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J Am Dent Assoc. 1999 Jul;130(7):957-65.

Combining periodic and continuous sodium hypochlorite treatment to control biofilms in dental unit water systems.

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1
Hillsborough Country Dental Research Clinic, Tampa, Fla. 33610, USA.

Abstract

BACKGROUND:

This study evaluated the efficacy of combined intermittent and continuous treatment with diluted sodium hypochlorite, or NaClO, to improve dental unit water quality in a clinical setting.

METHODS:

In this prospective study, 10 dental units were fitted with separate water reservoir systems. Dental units were maintained with weekly rinses with 1:10 NaClO. Treatment water consisted of 750 milliliters of tap water and one drop of undiluted commercial bleach. Bacterial contamination in the effluent coolant water was assayed via microbiologic culture on a weekly basis. At the end of the study, scanning electron microscopy of the inner surfaces of the dental unit waterlines corroborated the results.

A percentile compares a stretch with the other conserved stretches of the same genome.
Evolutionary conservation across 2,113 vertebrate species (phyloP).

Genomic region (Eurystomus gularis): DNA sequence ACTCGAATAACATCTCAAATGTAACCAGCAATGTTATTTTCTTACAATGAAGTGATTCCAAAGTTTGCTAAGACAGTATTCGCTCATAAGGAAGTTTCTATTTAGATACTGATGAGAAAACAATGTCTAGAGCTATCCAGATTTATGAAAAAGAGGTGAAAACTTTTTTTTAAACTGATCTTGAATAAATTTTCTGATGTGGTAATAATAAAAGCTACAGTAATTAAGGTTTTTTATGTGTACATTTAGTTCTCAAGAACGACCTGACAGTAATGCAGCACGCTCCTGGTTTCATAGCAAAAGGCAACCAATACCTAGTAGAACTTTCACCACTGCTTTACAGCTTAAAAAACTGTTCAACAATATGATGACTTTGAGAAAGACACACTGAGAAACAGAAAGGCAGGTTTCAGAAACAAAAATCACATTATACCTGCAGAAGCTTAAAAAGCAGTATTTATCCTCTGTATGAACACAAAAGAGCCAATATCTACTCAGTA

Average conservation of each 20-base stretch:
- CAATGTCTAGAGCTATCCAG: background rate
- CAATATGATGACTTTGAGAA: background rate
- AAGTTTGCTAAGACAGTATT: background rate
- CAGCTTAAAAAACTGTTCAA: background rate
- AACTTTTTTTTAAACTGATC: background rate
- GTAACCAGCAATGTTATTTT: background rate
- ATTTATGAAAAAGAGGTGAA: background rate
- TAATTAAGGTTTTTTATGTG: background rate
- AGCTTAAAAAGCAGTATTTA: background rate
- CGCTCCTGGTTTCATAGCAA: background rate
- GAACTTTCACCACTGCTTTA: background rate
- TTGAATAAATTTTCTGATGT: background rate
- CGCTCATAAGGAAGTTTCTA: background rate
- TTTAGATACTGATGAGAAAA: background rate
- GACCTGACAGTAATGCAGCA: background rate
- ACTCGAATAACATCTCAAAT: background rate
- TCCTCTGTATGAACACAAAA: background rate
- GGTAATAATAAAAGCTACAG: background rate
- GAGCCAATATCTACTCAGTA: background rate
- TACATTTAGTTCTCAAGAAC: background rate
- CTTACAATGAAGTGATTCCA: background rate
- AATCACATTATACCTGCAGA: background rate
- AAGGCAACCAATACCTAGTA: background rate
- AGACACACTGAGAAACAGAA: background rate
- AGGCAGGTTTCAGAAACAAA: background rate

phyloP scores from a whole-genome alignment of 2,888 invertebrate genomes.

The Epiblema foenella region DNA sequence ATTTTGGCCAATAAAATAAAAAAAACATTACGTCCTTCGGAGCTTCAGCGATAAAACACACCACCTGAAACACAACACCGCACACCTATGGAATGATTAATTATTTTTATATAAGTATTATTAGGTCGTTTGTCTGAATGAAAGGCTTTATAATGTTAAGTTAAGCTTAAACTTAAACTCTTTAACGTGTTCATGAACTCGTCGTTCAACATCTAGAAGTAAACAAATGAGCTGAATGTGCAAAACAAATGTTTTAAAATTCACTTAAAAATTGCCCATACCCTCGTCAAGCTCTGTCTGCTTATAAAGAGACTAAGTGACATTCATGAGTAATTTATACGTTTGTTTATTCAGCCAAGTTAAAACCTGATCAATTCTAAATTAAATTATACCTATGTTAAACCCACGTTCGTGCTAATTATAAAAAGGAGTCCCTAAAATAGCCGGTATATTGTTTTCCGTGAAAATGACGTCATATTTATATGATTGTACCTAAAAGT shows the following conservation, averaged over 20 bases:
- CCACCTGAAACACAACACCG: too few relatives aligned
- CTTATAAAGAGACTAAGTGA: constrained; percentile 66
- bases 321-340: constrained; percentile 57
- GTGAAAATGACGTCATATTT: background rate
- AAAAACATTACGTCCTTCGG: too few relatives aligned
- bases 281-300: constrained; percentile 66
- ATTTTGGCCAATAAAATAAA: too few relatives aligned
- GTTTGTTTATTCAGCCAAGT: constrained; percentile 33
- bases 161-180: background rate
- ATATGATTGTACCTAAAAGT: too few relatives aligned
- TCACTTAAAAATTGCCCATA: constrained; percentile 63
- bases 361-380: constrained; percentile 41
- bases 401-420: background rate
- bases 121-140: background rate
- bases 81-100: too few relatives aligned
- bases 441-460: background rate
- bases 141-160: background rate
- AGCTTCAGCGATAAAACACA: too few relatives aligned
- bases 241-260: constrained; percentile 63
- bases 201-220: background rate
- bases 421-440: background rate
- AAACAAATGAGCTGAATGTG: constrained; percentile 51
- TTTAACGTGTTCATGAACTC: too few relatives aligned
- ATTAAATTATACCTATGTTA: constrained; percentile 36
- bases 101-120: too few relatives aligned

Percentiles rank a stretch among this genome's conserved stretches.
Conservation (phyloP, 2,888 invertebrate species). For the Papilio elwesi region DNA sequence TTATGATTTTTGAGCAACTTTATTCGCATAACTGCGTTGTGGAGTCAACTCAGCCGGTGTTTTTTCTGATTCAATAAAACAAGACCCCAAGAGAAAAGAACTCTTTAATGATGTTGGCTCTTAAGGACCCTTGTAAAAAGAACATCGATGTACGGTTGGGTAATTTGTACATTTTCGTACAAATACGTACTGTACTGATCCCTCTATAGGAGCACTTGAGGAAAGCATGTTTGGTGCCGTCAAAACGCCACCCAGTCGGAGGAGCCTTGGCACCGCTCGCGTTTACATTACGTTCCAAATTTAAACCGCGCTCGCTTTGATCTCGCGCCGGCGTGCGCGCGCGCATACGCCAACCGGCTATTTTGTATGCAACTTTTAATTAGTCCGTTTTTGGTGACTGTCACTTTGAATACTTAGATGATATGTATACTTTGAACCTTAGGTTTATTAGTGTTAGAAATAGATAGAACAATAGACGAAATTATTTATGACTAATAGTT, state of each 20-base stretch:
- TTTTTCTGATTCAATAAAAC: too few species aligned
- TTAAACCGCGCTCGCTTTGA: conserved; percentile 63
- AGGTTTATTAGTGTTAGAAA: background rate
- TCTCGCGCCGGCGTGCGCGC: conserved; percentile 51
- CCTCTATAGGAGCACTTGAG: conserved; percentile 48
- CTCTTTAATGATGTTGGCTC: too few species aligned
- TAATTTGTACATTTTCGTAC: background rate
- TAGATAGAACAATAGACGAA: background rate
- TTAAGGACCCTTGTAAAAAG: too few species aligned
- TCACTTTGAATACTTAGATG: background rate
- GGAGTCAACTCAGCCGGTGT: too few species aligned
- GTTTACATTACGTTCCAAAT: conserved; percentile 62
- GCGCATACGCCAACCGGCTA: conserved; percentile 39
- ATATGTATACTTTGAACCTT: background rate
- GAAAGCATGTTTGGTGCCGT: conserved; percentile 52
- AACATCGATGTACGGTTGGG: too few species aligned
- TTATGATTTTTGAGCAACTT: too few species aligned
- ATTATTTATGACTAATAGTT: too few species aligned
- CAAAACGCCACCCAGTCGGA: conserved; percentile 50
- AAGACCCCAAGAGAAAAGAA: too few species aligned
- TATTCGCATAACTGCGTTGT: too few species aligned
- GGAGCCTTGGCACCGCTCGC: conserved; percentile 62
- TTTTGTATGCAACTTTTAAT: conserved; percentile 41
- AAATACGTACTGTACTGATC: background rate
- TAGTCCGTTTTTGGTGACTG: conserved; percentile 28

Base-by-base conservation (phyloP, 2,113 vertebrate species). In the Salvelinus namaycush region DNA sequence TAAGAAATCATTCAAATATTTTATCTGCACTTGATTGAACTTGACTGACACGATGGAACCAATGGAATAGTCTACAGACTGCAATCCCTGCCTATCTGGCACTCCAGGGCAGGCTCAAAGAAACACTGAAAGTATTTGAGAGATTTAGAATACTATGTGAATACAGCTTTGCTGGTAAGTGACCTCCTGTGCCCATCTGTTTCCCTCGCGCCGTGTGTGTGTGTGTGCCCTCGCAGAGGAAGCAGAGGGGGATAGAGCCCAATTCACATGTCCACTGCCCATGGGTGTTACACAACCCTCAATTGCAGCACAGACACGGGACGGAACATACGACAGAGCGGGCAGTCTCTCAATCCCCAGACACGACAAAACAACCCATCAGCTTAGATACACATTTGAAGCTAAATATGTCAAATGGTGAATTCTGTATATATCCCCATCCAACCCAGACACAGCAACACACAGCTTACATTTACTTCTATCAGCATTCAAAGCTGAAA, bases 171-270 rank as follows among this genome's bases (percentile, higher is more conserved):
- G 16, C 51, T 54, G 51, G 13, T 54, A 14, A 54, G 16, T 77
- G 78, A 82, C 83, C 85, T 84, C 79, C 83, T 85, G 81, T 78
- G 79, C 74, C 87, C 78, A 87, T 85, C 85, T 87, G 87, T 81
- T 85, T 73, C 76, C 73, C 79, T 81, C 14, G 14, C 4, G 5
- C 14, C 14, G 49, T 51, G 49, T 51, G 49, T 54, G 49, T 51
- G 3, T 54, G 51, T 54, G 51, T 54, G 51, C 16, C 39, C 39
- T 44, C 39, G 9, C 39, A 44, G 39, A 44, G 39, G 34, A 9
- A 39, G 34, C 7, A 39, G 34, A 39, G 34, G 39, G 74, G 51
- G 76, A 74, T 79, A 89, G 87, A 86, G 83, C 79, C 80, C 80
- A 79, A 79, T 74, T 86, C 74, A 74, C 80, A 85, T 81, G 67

RESULTS:

All 10 dental units consistently delivered water with less than 10 colony-forming units per milliliter, or CFU/mL, with a mean bacterial contamination of less than 1 CFU/mL. Baseline scanning electron microscopy demonstrated biofilm formation. Scanning electron microscopy at the end of the study demonstrated the lack of features consistent with biofilm formation. Although tri-halomethanes were detected in output water, all samples were below Environmental Protection Agency limits for drinking water.

CONCLUSIONS:

Weekly treatment with 5.25 percent NaClO diluted 1:10, and concomitant use of chlorinated treatment water (3 parts per million chlorine) consistently attained the proposed American Dental Association goal of fewer than 200 CFU/mL in the unfiltered output. The effects of continuous treatment on dentin and enamel bond strength may require further evaluation.

CLINICAL IMPLICATIONS:

The success of this protocol suggests that optimal attainment of dental water quality goals may require a combination of approaches.

PMID:
10422399
[Indexed for MEDLINE]

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